Embrace the possibilities as women march towards equity.

Believe it or not, there is a day in this world to celebrate women in science. It is called the International Day of Women and Girls in Science, which falls on February 11th of every year. This day was created to promote the participation of women in science and to give them more space in this field.

     Although our society has become more gender equal, especially in terms of careers, it is undeniable that there is still gender inequality in some fields. One field with relatively few women working in it is Science, Technology, Engineering, and Mathematics (STEM) which is important for economic development.

     In this article, we will introduce you to one of our alumni who is a leader of change working in this field: Chanakarn Chucheepchuenkamol, cohort 2 who is currently a scientist at the Department of Science Service.

     When asked about the challenges of being a woman in this field, Fon said:

     “There is relatively little gender inequality in the field I studied; Chemistry field because there are about equal numbers of men and women. But there are still some challenges, especially when going out into the field. My work is to conduct research and testing on paper pulp. However, when there is fieldwork, the supervisor usually chooses men first because it is more convenient as sometimes we may have to come back late or there may be inconveniences with accommodation.”

     “Sometimes we don’t get the chance, so we don’t get to prove ourselves. But every time I get to go out into the field, I do my best. I was quick to adapt and I didn’t have any problems with accommodation. And I let them know that I can do it.”

     “As for working in the lab, I gave my all. If there are problems that no one has ever solved before, I will attempt and prove myself.”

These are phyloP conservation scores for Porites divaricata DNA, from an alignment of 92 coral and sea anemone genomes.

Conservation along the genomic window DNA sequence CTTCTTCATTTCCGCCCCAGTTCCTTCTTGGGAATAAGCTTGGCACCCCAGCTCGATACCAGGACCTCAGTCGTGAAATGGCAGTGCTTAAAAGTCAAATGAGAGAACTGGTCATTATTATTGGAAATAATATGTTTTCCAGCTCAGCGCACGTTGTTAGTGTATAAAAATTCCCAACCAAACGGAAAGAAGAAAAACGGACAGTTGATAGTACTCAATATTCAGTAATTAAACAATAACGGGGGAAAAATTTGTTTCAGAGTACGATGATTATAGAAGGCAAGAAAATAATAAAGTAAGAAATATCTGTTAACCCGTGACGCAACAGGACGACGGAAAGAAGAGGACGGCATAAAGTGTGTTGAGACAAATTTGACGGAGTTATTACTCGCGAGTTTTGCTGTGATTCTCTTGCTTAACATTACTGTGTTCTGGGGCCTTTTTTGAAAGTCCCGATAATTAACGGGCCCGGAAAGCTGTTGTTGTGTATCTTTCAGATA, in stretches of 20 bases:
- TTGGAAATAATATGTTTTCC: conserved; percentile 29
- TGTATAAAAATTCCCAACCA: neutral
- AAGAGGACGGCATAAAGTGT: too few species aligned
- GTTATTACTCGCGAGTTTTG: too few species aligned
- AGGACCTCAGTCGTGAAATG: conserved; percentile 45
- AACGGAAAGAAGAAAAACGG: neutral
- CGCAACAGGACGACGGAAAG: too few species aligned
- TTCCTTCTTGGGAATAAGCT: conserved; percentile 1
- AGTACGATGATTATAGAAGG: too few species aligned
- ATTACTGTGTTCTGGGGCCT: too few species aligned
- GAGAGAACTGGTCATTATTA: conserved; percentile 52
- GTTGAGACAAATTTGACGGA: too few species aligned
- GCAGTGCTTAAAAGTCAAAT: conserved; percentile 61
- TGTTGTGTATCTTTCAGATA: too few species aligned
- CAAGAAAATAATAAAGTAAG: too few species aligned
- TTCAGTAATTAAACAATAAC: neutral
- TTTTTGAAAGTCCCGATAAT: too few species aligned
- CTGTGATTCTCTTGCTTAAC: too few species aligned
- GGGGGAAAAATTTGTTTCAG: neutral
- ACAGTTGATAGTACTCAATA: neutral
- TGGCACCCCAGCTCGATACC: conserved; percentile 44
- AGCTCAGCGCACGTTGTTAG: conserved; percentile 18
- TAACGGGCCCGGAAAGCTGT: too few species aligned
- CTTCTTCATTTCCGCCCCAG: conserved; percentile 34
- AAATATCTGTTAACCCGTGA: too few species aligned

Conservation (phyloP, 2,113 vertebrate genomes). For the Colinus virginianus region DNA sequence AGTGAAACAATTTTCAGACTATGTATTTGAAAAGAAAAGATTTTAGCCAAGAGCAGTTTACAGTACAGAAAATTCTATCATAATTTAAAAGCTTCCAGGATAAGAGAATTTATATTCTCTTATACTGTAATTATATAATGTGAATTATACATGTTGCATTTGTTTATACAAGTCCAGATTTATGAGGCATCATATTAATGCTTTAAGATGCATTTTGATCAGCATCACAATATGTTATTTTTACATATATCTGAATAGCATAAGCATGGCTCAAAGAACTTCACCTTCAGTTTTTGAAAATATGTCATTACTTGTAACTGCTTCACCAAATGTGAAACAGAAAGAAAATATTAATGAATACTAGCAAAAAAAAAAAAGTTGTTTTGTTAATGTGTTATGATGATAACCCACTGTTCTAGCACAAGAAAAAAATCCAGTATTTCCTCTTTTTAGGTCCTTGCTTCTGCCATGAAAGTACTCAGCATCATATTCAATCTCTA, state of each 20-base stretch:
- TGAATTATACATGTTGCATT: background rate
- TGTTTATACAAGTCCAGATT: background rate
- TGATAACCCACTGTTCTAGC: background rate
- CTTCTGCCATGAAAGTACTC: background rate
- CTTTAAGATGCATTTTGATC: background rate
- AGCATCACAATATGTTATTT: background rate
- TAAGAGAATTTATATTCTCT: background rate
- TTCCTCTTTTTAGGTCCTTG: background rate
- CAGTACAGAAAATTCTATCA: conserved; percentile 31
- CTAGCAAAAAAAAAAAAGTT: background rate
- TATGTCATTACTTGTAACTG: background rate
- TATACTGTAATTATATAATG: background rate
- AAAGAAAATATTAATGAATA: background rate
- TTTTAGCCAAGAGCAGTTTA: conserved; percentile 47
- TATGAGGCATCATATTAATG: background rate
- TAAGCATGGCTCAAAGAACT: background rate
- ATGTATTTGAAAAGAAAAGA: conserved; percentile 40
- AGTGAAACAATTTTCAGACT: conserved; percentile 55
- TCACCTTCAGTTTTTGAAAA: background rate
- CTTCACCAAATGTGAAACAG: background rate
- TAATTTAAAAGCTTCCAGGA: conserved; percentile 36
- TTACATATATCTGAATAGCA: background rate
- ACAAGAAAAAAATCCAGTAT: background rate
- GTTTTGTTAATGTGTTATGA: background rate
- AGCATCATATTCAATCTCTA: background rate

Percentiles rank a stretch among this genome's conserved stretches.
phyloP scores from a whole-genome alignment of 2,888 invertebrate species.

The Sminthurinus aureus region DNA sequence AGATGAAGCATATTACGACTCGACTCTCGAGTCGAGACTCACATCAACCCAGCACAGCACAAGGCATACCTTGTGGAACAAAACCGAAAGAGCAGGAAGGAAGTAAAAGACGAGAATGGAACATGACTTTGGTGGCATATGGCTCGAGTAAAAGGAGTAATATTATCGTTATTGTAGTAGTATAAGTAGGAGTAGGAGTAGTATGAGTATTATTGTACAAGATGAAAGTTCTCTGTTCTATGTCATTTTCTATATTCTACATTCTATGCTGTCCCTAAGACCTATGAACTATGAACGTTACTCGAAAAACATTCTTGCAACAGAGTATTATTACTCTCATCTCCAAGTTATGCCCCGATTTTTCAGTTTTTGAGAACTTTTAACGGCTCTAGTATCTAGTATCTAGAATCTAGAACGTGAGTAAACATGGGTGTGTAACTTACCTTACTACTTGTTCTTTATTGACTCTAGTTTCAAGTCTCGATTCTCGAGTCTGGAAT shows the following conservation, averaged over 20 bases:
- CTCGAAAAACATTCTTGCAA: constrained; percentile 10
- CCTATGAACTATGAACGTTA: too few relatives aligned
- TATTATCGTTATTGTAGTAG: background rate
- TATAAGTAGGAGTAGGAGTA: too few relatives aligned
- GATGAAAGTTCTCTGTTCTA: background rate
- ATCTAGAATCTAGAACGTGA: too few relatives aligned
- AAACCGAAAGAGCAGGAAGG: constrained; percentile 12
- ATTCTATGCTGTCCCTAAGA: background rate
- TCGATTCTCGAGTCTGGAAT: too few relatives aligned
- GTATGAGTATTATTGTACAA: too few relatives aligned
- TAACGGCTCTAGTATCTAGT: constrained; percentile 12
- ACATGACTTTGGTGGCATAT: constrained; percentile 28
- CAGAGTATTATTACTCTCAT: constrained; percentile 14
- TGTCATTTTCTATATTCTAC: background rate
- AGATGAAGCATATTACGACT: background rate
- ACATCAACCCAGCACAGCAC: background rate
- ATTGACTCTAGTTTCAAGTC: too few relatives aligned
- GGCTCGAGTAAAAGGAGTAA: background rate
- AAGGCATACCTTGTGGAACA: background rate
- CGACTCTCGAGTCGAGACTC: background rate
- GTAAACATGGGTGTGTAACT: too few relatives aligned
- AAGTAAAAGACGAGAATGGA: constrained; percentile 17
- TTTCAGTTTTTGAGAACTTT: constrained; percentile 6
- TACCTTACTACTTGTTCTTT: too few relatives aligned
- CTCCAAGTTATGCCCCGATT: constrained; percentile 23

For Fon, working with Teach For Thailand was a turning point in her life because it made her not afraid to try new things.

     “When I went to study in Sweden, there were very few Thai students at that time, and everyone was worried. I was the only one who wasn’t worried, and I was also the only Thai person who participated in the university’s activities, which were only attended by Swedes.”

     “Working with Teach For Thailand was a challenge. I think it was more challenging than working in science because it involved working with people, and people are unpredictable. With chemicals, we can still predict whether something will work or not and how to adjust the experiment. But with people, you can’t predict anything. Teach For Thailand made other challenges I faced in life easier.”

     The new challenge that Fon is facing is the issue of pushing for food packaging paper standards, which she has been working on with her agency for about 2 years now.

     “Thailand does not yet have any serious testing of food packaging paper standards. This is very important because paper comes into direct contact with food, and if there are residues, they can easily enter the body. I have been working on this issue and have talked to many different parties, such as the Department of Industrial Promotion. I would like to see a law passed that would require all factories that produce food packaging paper to send their products to our lab for testing.”

      Fon is a woman who is a role model for trying new things, and the science field needs this kind of attitude. It is because she has the ‘sense of possibilities’ And it is this value that drives the women’s rights movement to the point where women are more equal to other genders today. 

      Teach For Thailand would like to invite everyone to encourage and support the women around you, especially women in STEM who face many challenges and are an important force in driving the country forward. Without these women, the science field would be missing a very important perspective.